Family Matters

Halloween Humor: Did Jimmy Kimmel Go Too Far Encouraging Parents to Deceive their Kids?

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Late-night shows are, by definition, irreverent, but Jimmy Kimmel may have taken it a bit far last week when he challenged parents to record themselves telling their kids that they’d binged on all their Halloween candy.

Last Monday, I took issue on Healthland with the mean parents who scheme to deny their kids of their Halloween loot: they collaborate with neighbors to hand out only healthy snacks, they let them trick-or-treat only to force them to hand out their stash to kids who ring their doorbell later in the evening; they whisk it away and leave books and toys in its place.

But Kimmel elevated the “trick” to a whole new level, instructing parents to title their kids’ reaction, “Hey, Jimmy Kimmel, I Told My Kids I Ate All Their Halloween Candy!” and upload the protests to YouTube.

As a third-party viewer, the footage was hilarious — the dire parental declaration predictably followed by tears and wails. My fave: the toddler at the end who chastises his mother (who reveals her good taste in candy by saying how much she enjoyed the peanut-butter cups): “You sneaky mom!” he cries out. Babble delighted in the dad who upped the reality quotient by strewing candy wrappers all over the dining room table. And TIME’s Newsfeed warmed to the “adorable pair of brothers at the end who turned the tables and lectured their parents for the faux-transgression.”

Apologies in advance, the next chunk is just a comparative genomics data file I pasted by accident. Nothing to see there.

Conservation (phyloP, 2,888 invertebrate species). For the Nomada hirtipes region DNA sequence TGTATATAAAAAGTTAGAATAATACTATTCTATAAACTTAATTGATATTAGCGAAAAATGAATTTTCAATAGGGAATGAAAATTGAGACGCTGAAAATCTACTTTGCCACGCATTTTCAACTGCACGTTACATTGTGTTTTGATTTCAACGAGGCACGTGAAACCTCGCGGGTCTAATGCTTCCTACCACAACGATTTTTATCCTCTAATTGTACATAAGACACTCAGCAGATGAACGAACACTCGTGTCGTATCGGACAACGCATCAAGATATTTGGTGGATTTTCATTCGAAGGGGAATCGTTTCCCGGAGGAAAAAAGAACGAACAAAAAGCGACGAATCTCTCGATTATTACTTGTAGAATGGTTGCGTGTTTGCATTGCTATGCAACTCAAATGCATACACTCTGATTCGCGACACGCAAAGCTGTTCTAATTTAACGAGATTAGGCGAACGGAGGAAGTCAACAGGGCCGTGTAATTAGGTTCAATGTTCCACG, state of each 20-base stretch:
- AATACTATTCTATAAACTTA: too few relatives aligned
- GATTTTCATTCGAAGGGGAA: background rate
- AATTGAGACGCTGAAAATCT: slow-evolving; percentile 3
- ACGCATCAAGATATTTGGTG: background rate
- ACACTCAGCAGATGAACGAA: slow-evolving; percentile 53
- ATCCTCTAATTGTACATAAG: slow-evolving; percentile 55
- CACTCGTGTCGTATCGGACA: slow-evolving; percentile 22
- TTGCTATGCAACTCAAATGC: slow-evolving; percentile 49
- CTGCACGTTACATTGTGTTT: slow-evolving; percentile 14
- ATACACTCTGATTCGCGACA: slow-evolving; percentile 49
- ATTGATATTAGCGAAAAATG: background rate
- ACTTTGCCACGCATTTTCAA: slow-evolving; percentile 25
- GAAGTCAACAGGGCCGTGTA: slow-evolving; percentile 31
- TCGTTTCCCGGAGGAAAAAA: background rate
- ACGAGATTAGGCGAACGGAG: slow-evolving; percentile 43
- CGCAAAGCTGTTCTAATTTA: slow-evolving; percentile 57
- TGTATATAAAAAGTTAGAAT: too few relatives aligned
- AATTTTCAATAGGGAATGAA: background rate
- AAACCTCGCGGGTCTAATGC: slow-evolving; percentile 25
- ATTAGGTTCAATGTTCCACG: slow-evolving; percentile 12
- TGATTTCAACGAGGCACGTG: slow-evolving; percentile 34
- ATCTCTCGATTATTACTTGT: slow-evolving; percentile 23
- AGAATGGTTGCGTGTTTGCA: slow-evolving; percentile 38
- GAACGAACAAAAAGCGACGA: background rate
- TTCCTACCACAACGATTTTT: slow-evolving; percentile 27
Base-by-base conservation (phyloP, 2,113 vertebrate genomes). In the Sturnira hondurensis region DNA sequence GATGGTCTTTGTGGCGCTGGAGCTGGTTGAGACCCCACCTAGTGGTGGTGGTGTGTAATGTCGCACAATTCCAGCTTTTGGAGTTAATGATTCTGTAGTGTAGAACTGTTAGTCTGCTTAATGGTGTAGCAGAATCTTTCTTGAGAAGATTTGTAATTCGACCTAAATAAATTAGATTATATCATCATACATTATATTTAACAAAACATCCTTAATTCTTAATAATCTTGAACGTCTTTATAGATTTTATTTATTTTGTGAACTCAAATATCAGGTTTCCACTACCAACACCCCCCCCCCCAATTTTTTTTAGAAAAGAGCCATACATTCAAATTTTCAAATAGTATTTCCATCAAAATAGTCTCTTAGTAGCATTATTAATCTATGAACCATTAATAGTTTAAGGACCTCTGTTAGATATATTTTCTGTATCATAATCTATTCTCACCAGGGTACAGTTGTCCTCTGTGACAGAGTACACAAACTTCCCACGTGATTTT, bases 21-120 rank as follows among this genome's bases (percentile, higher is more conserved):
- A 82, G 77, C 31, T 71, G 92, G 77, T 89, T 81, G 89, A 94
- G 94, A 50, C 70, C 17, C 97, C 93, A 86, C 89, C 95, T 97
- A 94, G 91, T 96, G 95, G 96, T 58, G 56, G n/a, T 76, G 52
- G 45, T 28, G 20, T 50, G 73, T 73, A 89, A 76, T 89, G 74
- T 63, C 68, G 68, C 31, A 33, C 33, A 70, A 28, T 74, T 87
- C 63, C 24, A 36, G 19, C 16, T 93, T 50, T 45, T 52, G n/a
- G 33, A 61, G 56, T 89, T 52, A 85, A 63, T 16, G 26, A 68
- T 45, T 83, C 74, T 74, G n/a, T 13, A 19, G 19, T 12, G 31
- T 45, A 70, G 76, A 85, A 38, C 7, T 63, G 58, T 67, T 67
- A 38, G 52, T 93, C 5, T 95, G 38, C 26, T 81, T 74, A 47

I think I have a pretty good sense of humor, but I found the vigor with which parents delighted in deceiving their kids a little jarring. Cruel might be another word for it. It’s kind of hard to imagine intentionally trying to make your kids cry — even for a few minutes of late-night glory. As a Huffington Post reader noted, “breaking your kids’ trust for your amusement at their reaction and hurt feelings…is not cool.” Others dubbed it “emotional bullying” and “sadism masquerading as humor.”

What the parents didn’t film was their rapprochement with their kids, post-lie. What must that have been like? I asked my kids if they would have forgiven me had I answered Kimmel’s call. It wouldn’t have come to that, they assured me. Said my 8-year-old: “We never would have believed you.”

Guess the joke’s on me.

Bonnie Rochman is a reporter at TIME. Find her on Twitter at @brochman. You can also continue the discussion on TIME‘s Facebook page and on Twitter at @TIME.

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